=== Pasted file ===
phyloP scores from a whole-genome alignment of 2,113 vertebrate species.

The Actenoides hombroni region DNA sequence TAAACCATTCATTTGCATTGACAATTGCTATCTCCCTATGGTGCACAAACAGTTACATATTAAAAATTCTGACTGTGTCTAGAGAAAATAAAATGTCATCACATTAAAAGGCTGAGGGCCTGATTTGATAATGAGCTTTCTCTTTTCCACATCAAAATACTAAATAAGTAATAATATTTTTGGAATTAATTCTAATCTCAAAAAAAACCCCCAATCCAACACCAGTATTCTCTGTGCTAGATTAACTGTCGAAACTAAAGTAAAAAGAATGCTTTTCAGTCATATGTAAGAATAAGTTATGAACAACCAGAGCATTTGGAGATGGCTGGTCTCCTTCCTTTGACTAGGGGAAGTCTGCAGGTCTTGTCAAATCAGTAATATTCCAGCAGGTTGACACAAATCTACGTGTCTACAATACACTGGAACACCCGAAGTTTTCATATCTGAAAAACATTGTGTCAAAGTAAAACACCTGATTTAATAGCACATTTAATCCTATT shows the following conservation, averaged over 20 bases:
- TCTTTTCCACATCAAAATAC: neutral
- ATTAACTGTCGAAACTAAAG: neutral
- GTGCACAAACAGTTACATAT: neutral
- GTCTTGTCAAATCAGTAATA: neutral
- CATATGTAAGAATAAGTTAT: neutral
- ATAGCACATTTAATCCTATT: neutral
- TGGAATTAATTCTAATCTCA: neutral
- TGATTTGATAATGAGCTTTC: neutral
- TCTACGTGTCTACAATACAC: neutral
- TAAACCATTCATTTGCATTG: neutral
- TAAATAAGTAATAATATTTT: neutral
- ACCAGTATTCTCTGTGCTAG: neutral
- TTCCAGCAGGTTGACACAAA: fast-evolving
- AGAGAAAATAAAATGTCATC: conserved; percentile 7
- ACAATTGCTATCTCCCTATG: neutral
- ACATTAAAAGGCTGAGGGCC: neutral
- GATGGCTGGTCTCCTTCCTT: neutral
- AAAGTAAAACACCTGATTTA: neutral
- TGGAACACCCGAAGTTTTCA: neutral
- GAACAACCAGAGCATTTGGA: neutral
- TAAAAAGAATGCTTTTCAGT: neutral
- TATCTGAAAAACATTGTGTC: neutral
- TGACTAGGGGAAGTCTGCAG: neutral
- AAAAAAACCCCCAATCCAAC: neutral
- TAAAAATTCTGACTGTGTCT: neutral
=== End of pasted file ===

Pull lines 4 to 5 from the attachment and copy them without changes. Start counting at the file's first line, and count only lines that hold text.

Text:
- ATTAACTGTCGAAACTAAAG: neutral
- GTGCACAAACAGTTACATAT: neutral